January 19, 2011
Tom Jackson wasn't alone in picking the New York Jets to lose to the New England Patriots on Sunday. Oddsmakers installed the Pats as 9.5-point favorites and nearly everyone on the morning pregame shows was predicting Tom Brady(notes) and company would advance to the AFC championship.
But in his postgame interview with ESPN, Jets linebacker Bart Scott(notes) singled out Jackson, who picked the Pats to win 30-10, as someone the team proved wrong. One day later, the ESPN analyst took to the radio to defend his pick, insisting that he only predicted New England would win big because it'd motivate the Jets. "It was done pre-meditated," he told "Mike and Mike in the Morning."
Uh, all right.
Here's Scott's excellent postgame rant, in case you've forgotten:
Jackson took exception to this and felt the need to clarify why he picked New England (other than the fact that it had won 45-3 one month earlier and was thought to be the better team by all objective observers):
"[Sunday] I played a bit of a psychological game with the Jets. It's something that I need to explain. I thought that more important to the Jets than hearing another score of '24-21, they have a chance to win,' was that it was important that they have in their mind, 'you got beat 45 to 3. A large segment of the population believes that can happen to you again.'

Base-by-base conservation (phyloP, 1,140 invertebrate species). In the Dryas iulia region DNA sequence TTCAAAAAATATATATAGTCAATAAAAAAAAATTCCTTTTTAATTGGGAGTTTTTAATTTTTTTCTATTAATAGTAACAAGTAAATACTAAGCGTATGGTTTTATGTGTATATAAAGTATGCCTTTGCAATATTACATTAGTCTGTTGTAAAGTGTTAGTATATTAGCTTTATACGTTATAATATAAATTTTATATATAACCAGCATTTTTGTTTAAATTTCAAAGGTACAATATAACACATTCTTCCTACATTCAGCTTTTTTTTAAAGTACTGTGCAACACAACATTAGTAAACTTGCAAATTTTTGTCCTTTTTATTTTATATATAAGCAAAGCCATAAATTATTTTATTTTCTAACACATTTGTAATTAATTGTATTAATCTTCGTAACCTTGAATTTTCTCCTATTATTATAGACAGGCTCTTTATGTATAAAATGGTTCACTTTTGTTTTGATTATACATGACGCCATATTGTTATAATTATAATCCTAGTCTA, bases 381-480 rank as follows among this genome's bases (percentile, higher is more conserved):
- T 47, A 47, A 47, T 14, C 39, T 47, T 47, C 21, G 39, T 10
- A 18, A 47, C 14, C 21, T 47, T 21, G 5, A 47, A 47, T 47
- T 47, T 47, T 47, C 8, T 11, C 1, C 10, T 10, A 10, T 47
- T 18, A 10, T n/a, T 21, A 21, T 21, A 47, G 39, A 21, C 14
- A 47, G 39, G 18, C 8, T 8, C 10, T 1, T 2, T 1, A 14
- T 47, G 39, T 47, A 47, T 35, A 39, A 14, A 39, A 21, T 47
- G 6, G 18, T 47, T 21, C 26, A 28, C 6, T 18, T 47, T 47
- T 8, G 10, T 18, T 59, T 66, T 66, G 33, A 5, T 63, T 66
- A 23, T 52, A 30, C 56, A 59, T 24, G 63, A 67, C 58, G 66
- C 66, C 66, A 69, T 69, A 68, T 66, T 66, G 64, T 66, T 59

"[The Jets] are all watching [ESPN Sunday 'NFL Countdown' before the game]. I wanted to further fuel and cement them in that bunker mentality of us against the world. [...]
"As a defensive player, I certainly knew that they had a chance to win and I thought that they certainly might win the game. But I knew when they saw 30-10 that I think they would be reminded of what most people were feeling. And I knew they needed to be a little angrier going on the field."
There you have it. Every time Tom Jackson picks a game, there's some mental manipulation going on under the surface. He can will teams to victory simply by doubting them. And here you thought Chris Berman was the most narcissistic person on ESPN's NFL crew.
The Jets like to create their own narratives about upcoming games. Playing the Patriots was about the believers vs. the non-believers. Scott fixated on Jackson and Keyshawn Johnson as the guys he proved wrong, but if they had picked the Jets he'd have yelled the name of another doubter. It didn't matter who didn't believe, it just mattered that it was someone.
I suppose the next logical question is who Jackson will pick to win between the Jets and Steelers, and what subtle, Machiavellian undertones said prediction will have. We'll find out Sunday. CAN'T WAIT!
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